22.         </tr>  
  23.         <tr>  
  24.             <td>Password</td>  
  25.             <td><asp:TextBox ID="tbPassword" runat="server" TextMode="Password" /></td>  
  26.         </tr>  
  27.     </table>  
  28.     <br />  
  29.     <asp:Label ID="lblMessage" runat="server" />  
  30.     <br />  
  31.     <asp:Button ID="btnAdd" runat="server" Text="Add" />  
  32. </asp:Content>  
Nothing fancy there. The markup above just contains some basic server controls to compose the page.

Creating the Object Manager Class

The next step that we are going to do is to create an object manager class that handles the CRUD operations. The purpose of this class is to separate the actual data operations from our code behind, and to have a central class for handling Insert, Update, Fetch and Delete operations.

Now, right click on the "Model" folder and add a new class by selecting Add -> Class. Since we are going to manipulate the SysUser table then we will name the class as "UserManager". Here's the code block for the "UserManager.cs" class,
  1. using System;  
  2. using System.Collections.Generic;  
  3. using System.Linq;  
  4. using System.Web;  
  5. using WebAppDemo.Model.DB;  
  6.   
  7. namespace WebAppDemo.Model  
  8. {  
  9.     public class UserManager  
  10.     {  
  11.   
  12.         private DeveloperReportEntities dre = new DeveloperReportEntities();  
  13.   
  14.         public void Add(string firstName, string LastName, string contactNumber, string loginID, string password)  
  15.         {  
  16.             SysUser user = new SysUser();  
  17.             user.FirstName = firstName;  
  18.             user.LastName = LastName;  
  19.             user.ContactNumber = contactNumber;  
  20.             user.SysUserLoginID = loginID;  
  21.             user.SysPassword = password;  
  22.   
  23.             dre.AddToSysUsers(user);  
  24.             dre.SaveChanges();  
  25.         }  
  26.     }  
  27. }  
The code above handles the insertion of data to our database. The DeveloperReportEntities is the name of our object entity, which is the gateway to communicate with the data from the database. The SysUser is a class generated by EF which houses some properties. Calling the AddToSysUsers() method will add the new SysUser object that we have created. The AddToSysUsers() method is automatically created by EF for us. Invoking the SaveChanges() method automatically inserts the data to our database.

Performing Insert

Let’s start by performing an insert operation to our database. Now switch to WebForms’ code behind file, and create a new method that would call the UserManager class to do insertion. Here's the code block below:
  1. using System;  
  2. using WebAppDemo.Model;  
  3.   
  4. namespace WebAppDemo  
  5. {  
  6.     public partial class WebForm1 : System.Web.UI.Page  
  7.     {  
  8.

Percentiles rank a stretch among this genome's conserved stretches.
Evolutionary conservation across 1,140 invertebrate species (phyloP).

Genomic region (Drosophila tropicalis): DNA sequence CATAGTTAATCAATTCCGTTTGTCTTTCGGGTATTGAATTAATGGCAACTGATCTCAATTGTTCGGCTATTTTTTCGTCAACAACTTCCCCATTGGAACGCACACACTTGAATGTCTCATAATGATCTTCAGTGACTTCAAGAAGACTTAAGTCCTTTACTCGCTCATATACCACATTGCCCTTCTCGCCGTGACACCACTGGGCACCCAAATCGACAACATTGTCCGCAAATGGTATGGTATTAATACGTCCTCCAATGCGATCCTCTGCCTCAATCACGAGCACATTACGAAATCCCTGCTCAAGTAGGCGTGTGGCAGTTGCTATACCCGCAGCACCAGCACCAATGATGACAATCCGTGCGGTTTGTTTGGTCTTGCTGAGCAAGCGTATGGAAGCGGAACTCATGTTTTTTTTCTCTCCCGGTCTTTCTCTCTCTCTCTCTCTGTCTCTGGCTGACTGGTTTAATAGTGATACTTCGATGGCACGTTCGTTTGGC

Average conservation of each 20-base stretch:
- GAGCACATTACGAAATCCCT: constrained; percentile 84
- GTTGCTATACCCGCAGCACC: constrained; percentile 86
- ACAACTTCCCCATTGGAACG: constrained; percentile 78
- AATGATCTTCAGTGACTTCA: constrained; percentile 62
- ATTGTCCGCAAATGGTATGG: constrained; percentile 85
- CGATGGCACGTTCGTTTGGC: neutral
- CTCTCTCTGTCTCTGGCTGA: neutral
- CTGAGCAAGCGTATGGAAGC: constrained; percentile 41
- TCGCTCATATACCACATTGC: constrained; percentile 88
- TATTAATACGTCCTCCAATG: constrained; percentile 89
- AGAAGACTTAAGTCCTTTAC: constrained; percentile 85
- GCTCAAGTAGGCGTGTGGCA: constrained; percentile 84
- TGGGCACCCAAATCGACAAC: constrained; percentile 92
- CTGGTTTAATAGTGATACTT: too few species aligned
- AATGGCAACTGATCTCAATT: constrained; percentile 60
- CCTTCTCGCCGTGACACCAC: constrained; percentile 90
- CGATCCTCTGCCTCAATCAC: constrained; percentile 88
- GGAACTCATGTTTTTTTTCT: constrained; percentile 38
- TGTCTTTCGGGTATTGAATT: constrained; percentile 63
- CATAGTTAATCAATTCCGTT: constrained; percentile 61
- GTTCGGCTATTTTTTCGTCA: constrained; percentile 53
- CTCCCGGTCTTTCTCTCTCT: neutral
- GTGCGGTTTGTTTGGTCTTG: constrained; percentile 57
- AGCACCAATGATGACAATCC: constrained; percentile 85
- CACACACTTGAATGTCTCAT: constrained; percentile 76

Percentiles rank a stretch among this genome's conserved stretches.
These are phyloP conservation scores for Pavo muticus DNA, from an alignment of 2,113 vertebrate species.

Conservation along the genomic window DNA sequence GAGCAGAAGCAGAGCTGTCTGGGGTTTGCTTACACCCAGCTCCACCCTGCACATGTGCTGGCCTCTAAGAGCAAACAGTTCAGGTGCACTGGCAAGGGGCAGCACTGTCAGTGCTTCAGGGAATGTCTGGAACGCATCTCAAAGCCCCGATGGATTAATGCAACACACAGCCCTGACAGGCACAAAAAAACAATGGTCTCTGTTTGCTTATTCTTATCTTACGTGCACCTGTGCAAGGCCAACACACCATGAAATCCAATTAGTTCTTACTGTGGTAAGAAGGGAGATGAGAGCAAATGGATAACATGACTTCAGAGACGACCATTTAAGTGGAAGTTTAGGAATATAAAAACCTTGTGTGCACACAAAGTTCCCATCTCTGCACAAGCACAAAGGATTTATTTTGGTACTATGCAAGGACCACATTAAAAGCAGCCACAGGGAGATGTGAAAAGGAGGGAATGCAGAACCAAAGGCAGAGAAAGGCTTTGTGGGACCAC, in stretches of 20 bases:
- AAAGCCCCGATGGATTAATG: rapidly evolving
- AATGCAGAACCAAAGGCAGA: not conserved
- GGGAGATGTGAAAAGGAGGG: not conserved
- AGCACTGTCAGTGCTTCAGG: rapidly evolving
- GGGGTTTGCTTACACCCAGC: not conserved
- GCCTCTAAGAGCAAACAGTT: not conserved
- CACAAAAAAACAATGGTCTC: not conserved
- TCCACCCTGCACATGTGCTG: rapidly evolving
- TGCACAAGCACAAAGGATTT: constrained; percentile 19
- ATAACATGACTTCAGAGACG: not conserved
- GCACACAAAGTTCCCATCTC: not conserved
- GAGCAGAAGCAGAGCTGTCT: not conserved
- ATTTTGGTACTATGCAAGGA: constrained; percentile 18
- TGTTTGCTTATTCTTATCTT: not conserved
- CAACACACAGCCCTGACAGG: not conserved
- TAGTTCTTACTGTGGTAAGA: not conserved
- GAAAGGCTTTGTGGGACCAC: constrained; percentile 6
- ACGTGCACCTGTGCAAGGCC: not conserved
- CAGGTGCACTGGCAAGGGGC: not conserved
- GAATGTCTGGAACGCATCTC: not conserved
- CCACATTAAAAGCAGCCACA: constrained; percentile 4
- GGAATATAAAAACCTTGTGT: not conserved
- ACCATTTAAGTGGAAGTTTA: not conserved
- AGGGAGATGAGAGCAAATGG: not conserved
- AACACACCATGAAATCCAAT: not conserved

9.         private void InsertUserInfo(string firstName, string LastName, string contactNumber, string loginID, string password)  
  10.         {  
  11.             UserManager userMgr = new UserManager();  
  12.             userMgr.Add(firstName, LastName, contactNumber, loginID, password);  
  13.         }  
  14.   
  15.         protected void btnAdd_Click(object sender, EventArgs e)  
  16.         {  
  17.             //You may need to validate the data first here  
  18.              
  19.             InsertUserInfo(tbFirstName.Text,  
  20.                            tbLastName.Text,  
  21.                            tbContactNumber.Text,  
  22.                            tbLoginID.Text,  
  23.                            tbPassword.Text);  
  24.   
  25.             lblMessage.Text = "Data Inserted!";  
  26.   
  27.         }  
  28.     }  
  29. }  
Notice that we never included some basic validations in the form such as data inputs and data formats because we want to keep this demo as simple as possible. In real projects, you should ensure that all data inputs are validated before submitting it to the database, including the login ID and password validations.

Running the page will result to something like this:

page

And here's the screenshot of the SysUser table after the data is inserted:

data

Performing Fetch and Filter

In this section, we’re going to see how to fetch the data from the database and populate the form fields with Entity Framework.

Setting Up the Form

Okay. Let's go ahead and add a new WebForm page. Then setup the ASPX markup to something like this:
  1. <asp:Content ID="Content2" ContentPlaceHolderID="MainContent" runat="server">  
  2.     <asp:DropDownList ID="ddlUser" runat="server" AppendDataBoundItems="true">  
  3.         <asp:ListItem Value="0">--Select--</asp:ListItem>  
  4.     </asp:DropDownList>  
  5.     <br />First Name:  
  6.     <br />  
  7.     <asp:TextBox ID="tbFirstName" runat="server" />  
  8.     <br />Last Name:  
  9.     <br />  
  10.     <asp:TextBox ID="tbLastName" runat="server" />  
  11.     <br />Contact Number:  
  12.     <br />  
  13.     <asp:TextBox ID="tbContactNumber" runat="server" />  
  14. </asp:Content>  
Again, there’s nothing fancy in the markup above. What we want to do here is we are going to populate the DropDownList "ddlUser" with the list of names from the database, and then populate the remaining textbox with the details based on the selected name from the DropDownList. Since we only want to display the information in the page, so we set the ReadOnly attribute in the TextBox to true.